Torlakson, in his comments to the board, described the vetting as “extremely thorough” and “very deliberative.” Evaluation and scoring involved several phases. The department put together two panels to provide further clarity to the recommendation, with one focusing on technology and the other on assessment.
Members were chosen from local education agencies and from the state department, based on their expertise, and were made to sign confidentiality agreements. The goal was to gather consensus, so any notes produced by the panel were shredded, Ashley said.
He said panelists were selected based on their professional expertise and were told to “leave their personal experiences at home.”
Pearson has requested all writings relating to the panels, as well as to how members were selected and their qualifications.
The scoring process also has come under fire from Pearson, which ranked third overall, receiving 769 points out of a possible 1,200. ETS received 932 and CTB/McGraw-Hill got 794 points. Of particular concern, Pearson said, is the company scored just nine points higher than ETS on cost despite its considerably lower charge at $206 million. Meanwhile, the higher bid by CTB/McGraw-Hill, at $223.8 million, scored better on cost than Pearson.
Kubach said he’s seen no evidence that the actual costs were considered in the evaluation, “to the detriment of California’s taxpayers.”
The department employed a seldom-used process to solicit proposals that does not require it to select the lowest bidder. The board was to consider wide-ranging criteria, beginning with a company’s ability to produce valid and reliable scores. Other considerations were cost, along with the capacity to report timely results and demonstrate technical adequacy of the tests.
Education Department officials said Pearson’s overall submission lacked depth, breadth and clarity “in response to multiple sections.” ETS scored better on comprehensiveness and schedule, program support and technology services, test security and reporting results.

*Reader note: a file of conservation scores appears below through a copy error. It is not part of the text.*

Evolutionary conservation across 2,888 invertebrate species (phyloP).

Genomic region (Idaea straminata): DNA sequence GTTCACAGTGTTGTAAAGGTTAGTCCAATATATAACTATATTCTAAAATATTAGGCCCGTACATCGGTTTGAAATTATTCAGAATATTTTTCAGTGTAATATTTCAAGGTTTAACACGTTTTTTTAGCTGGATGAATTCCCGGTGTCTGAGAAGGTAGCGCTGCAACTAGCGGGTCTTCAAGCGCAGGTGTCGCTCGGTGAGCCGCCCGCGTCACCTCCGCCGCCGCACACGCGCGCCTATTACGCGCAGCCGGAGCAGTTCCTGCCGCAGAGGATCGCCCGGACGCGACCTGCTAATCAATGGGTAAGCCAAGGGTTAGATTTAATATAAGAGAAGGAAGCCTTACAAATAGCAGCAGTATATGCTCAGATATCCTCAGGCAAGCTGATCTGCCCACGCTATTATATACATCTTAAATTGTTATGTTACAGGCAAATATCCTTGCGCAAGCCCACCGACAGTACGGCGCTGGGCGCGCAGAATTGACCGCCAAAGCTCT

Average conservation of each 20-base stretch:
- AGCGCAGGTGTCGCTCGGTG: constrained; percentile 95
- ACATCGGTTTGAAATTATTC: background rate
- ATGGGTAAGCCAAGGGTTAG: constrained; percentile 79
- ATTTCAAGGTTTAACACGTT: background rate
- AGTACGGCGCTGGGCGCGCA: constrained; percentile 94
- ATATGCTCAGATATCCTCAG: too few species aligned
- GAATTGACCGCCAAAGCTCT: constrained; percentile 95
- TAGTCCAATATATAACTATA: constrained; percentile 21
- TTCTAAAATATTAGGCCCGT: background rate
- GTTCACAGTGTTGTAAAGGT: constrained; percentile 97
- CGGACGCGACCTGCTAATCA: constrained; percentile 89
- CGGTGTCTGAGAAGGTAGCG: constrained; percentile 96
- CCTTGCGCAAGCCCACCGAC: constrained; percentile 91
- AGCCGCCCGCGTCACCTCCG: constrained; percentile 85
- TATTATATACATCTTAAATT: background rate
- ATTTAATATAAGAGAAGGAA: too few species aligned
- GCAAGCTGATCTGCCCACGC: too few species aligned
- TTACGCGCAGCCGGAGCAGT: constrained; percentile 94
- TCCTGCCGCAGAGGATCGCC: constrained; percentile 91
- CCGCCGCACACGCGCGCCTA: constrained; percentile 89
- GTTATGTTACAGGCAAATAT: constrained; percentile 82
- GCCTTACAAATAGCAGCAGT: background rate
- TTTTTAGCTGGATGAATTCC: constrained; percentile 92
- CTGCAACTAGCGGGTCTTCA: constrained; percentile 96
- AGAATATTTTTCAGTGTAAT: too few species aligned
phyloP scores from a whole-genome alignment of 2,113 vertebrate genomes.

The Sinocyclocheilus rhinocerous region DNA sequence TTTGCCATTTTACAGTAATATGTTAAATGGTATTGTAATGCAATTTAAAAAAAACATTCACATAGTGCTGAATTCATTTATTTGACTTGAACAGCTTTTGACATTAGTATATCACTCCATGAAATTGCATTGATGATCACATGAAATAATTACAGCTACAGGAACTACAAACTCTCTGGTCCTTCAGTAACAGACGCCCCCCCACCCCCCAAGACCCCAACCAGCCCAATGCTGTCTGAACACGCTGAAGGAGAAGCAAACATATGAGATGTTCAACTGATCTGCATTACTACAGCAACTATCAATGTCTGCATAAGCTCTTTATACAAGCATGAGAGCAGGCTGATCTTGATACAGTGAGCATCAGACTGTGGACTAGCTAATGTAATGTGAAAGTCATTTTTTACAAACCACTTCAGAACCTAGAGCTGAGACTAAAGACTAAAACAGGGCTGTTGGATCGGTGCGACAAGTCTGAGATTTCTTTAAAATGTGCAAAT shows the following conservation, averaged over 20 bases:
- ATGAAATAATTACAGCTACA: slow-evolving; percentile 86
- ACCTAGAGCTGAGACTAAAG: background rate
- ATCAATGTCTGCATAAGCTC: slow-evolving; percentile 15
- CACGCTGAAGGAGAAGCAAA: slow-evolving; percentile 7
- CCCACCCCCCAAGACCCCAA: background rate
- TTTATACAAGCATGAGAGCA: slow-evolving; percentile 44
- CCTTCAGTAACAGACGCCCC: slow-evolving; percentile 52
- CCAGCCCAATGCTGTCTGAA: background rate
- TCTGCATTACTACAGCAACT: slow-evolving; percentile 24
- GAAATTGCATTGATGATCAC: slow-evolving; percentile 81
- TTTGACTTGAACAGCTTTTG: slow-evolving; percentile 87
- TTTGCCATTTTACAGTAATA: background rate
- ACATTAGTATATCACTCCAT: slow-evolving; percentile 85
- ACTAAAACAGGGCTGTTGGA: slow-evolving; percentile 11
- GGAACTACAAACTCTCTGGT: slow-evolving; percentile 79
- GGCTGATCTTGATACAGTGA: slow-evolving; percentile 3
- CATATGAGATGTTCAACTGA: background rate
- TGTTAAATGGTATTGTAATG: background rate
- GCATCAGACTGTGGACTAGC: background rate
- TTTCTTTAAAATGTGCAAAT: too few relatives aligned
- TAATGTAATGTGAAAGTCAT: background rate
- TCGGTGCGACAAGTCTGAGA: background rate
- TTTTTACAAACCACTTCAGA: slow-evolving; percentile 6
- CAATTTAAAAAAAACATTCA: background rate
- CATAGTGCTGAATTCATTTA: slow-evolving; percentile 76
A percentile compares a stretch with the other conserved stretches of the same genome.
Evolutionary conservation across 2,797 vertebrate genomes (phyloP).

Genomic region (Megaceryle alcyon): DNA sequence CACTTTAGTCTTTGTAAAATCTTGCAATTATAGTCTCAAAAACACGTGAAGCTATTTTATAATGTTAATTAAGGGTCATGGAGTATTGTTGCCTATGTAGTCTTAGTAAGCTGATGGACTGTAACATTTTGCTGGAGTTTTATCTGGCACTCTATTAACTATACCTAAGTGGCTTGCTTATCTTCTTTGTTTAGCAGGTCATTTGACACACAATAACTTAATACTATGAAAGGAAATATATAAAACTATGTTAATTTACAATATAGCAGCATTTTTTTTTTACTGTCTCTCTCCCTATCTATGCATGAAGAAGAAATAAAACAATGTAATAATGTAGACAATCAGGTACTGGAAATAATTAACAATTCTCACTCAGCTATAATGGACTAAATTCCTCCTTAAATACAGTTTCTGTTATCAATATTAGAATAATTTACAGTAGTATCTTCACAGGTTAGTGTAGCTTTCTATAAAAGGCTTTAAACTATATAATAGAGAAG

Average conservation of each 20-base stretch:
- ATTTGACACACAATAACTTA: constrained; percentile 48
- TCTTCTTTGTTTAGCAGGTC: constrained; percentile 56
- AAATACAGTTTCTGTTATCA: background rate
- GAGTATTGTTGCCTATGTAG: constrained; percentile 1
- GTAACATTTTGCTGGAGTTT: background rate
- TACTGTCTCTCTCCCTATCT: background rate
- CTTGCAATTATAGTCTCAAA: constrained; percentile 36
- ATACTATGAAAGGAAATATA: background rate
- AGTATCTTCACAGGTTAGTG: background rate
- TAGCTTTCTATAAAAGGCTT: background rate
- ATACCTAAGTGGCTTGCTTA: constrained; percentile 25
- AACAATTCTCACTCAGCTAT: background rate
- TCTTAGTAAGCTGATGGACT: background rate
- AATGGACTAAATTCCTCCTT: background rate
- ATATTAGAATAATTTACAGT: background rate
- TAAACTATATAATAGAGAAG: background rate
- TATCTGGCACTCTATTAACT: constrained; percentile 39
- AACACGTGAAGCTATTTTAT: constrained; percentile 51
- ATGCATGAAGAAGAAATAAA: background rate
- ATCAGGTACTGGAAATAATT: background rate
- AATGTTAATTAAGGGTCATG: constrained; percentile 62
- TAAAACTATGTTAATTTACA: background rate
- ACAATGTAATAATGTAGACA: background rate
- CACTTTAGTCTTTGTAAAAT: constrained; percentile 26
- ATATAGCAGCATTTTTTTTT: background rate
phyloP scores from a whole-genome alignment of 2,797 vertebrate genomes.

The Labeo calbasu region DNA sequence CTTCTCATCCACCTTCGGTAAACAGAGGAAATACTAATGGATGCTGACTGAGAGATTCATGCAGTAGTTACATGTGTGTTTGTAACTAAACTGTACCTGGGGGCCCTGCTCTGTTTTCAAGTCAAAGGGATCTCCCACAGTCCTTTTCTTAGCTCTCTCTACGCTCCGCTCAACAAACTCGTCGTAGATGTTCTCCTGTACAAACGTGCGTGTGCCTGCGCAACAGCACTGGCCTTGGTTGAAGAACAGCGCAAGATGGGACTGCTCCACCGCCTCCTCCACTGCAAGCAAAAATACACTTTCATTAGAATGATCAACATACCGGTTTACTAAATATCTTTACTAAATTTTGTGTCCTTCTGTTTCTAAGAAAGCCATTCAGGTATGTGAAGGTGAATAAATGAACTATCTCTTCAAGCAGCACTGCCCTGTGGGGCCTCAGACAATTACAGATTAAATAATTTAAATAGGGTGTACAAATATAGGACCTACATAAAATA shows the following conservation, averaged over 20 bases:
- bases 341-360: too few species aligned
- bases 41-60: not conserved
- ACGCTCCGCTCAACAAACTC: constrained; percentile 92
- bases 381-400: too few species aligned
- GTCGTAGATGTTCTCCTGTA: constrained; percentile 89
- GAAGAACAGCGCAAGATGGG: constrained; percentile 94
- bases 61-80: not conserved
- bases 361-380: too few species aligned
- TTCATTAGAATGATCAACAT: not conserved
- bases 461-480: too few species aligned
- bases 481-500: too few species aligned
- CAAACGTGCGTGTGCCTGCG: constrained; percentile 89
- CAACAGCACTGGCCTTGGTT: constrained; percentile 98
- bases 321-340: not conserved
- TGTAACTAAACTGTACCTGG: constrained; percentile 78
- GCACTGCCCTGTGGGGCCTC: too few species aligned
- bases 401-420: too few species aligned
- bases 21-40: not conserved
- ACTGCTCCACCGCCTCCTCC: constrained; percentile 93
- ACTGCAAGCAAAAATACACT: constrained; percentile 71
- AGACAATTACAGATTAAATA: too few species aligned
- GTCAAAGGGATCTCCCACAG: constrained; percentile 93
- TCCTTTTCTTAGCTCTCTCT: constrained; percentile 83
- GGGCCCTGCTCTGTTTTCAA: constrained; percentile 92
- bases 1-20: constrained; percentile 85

Thomas Ewing, a spokesman for ETS, said the nonprofit organization could not comment on specifics because the contractual process is ongoing.
“However, we are proud of the work we have done for the state of California, and are proud of having submitted a proposal rated the highest by a careful and independent process,” Ewing said in a statement. “Across the board, reviewers found our approach of the highest quality. We look forward to negotiating the final scope of services and approach, and continuing to service the state.”
Despite the scores, it was Pearson’s approach to exclusively use public school teachers for manual scoring that dominated the discussion among board members. Pearson’s proposal calls for paying the teachers $17 to $19 per hour, garnering praise from board members Trish Boyd Williams and Patricia Ann Rucker.
Still, they opted to vote with their colleagues after hearing from Torlakson, who said involving teachers in the winning contract “could be addressed further more thoroughly, more completely, in the negotiation process.” Any contract with ETS would include California teachers to the greatest extent possible, officials said.
But Kubach said allowing ETS to essentially adopt a large piece of the Pearson plan gives the organization an unfair advantage over the other bidders and “contravenes California law on public contracts.”
Call Christopher Cadelago, Bee Capitol Bureau, (916) 326-5538. Follow him on Twitter @ccadelago.